Compaq closes DEC plant

Compaq Computer announced that it will close one of the factories brought into the company when it acquired Digital Equipment and will move the plant's production to California and Texas.

Compaq announced that production at the site in Salem, New Hampshire, will end within six to nine months. The production of high-end servers based on Digital's Alpha microprocessors will be moved to Fremont, California, where NonStop Himalaya servers are produced.

That Himalaya technology, obtained by Compaq though the acquisition of Tandem Computers also will use Alpha chips in the near future, according to the company. So far the Tandem technology has been based on another chip in the RISC (reduced instruction-set computing) family, from MIPS Technologies.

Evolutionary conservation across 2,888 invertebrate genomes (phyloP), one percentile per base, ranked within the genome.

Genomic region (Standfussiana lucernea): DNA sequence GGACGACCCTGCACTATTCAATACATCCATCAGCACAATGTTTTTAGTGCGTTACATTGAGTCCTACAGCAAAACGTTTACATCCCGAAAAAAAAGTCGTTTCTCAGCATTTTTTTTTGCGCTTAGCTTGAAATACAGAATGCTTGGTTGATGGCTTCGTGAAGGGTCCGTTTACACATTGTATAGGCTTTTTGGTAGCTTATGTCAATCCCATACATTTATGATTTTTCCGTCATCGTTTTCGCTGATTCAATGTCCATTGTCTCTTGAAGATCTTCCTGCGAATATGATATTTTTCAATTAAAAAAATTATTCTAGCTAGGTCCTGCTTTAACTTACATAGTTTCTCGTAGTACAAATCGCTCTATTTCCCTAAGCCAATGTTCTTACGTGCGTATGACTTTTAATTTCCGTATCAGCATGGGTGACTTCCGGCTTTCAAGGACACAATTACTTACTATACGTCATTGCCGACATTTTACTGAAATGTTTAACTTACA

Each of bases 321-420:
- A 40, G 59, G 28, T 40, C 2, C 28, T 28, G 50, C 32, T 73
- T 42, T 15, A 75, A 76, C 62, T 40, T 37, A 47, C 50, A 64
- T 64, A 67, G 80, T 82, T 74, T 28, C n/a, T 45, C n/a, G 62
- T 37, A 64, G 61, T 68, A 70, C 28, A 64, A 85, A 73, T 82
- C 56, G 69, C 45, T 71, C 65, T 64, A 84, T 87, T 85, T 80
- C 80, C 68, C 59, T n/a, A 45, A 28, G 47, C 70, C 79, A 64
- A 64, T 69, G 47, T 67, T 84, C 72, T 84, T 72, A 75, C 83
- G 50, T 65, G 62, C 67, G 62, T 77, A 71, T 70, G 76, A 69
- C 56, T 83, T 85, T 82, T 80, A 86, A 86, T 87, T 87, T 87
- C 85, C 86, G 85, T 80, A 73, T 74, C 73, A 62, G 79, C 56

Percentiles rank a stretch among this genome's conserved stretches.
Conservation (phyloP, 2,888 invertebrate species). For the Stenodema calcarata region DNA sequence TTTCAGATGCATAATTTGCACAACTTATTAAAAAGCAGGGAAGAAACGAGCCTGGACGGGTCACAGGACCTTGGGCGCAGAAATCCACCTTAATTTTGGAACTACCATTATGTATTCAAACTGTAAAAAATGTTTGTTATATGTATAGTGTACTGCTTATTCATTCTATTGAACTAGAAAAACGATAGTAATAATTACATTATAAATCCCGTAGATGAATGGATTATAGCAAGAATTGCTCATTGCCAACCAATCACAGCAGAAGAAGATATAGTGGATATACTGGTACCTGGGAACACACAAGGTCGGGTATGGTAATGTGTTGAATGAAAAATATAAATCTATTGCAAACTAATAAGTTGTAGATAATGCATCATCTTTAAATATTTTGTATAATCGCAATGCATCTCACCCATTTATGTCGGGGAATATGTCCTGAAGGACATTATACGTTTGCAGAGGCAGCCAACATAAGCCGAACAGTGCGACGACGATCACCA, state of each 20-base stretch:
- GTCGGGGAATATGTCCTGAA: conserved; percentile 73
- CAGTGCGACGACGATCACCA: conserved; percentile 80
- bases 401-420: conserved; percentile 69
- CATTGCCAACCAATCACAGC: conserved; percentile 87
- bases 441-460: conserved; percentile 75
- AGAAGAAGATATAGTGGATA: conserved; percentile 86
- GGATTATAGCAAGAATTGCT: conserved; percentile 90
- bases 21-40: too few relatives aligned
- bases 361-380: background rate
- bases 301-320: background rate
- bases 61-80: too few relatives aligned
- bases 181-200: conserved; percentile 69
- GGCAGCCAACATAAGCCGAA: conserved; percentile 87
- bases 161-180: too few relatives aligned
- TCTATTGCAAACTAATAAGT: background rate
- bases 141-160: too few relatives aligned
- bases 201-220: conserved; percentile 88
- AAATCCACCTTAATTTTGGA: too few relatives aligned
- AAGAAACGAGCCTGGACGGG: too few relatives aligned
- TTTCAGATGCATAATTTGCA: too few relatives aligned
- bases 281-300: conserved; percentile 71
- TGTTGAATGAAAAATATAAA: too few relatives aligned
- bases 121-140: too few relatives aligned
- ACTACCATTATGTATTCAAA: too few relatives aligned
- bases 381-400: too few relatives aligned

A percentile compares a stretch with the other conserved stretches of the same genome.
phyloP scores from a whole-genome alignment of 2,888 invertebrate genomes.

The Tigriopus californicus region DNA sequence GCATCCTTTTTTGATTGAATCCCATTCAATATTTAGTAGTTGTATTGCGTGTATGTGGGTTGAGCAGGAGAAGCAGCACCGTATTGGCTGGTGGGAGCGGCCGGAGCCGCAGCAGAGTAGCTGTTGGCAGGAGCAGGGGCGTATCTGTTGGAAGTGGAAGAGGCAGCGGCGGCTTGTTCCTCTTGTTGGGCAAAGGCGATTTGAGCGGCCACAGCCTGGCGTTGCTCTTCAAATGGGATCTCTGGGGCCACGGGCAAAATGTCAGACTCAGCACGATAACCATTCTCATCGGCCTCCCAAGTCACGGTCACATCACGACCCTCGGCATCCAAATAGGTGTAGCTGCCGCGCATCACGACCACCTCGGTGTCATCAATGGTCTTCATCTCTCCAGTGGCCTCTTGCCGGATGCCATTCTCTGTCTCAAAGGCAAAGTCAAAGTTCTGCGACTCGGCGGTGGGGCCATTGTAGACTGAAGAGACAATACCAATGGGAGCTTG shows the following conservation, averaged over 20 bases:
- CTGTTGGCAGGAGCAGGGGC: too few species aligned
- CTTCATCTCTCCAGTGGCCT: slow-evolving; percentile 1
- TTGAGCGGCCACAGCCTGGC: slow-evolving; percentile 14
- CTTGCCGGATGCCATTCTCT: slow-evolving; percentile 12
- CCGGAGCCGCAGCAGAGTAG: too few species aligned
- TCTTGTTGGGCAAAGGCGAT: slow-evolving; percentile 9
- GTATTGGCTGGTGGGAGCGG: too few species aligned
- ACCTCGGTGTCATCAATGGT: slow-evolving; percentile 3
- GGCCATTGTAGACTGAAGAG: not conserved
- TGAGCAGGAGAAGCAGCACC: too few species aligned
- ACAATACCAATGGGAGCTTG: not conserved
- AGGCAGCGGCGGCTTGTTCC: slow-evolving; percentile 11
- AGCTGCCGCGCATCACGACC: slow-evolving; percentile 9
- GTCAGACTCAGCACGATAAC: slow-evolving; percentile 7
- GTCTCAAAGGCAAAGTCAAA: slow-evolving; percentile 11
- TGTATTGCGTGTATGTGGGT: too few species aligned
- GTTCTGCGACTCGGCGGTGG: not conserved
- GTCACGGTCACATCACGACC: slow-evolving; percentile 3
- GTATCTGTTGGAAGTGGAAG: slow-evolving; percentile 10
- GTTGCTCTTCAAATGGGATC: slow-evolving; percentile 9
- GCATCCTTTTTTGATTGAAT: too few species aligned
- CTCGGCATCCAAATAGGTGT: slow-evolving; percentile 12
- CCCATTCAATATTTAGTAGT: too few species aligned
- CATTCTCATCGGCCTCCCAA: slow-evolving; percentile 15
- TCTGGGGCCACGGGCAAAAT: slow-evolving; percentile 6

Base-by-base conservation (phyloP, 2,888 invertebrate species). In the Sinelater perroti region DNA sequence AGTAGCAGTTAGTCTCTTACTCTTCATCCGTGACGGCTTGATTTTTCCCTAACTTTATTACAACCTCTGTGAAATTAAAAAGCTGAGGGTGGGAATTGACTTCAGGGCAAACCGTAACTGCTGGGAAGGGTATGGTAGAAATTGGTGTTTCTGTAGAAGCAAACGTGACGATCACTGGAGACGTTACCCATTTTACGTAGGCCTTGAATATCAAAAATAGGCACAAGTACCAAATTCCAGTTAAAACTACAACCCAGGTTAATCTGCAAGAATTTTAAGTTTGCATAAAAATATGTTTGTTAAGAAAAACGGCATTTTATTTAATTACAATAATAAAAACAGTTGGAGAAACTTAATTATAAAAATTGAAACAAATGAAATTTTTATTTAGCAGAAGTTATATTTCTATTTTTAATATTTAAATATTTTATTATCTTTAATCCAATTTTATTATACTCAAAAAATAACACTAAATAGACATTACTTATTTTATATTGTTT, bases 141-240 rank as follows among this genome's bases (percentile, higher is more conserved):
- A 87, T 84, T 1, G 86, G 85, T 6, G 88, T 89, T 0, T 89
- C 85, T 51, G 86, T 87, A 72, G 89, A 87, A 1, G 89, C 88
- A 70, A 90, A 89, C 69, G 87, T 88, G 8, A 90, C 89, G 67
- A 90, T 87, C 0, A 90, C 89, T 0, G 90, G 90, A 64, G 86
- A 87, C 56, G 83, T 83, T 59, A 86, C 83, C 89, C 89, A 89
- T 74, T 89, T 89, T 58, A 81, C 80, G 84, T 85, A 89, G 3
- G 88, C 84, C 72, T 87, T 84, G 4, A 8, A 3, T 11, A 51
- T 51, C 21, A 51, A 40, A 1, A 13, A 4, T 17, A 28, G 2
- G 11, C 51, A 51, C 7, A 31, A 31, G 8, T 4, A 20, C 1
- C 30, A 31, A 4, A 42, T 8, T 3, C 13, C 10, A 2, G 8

The rest of the Salem production -- low-end servers and workstations -- will be moved to Compaq's factory in Houston.

The decision to close the Salem plant is simply a matter of relocation -- to achieve a more efficient production and supply chain system -- and has no implication on the production volume of the former Digital products, according to Alan Hodel, a Compaq spokesman.

The shutting of the Salem plant affects 900 employees. Some of the employees will be offered relocation to Fremont or Houston, and the remaining will be offered benefits packages, outplacement services and other forms of assistance, according to Compaq.

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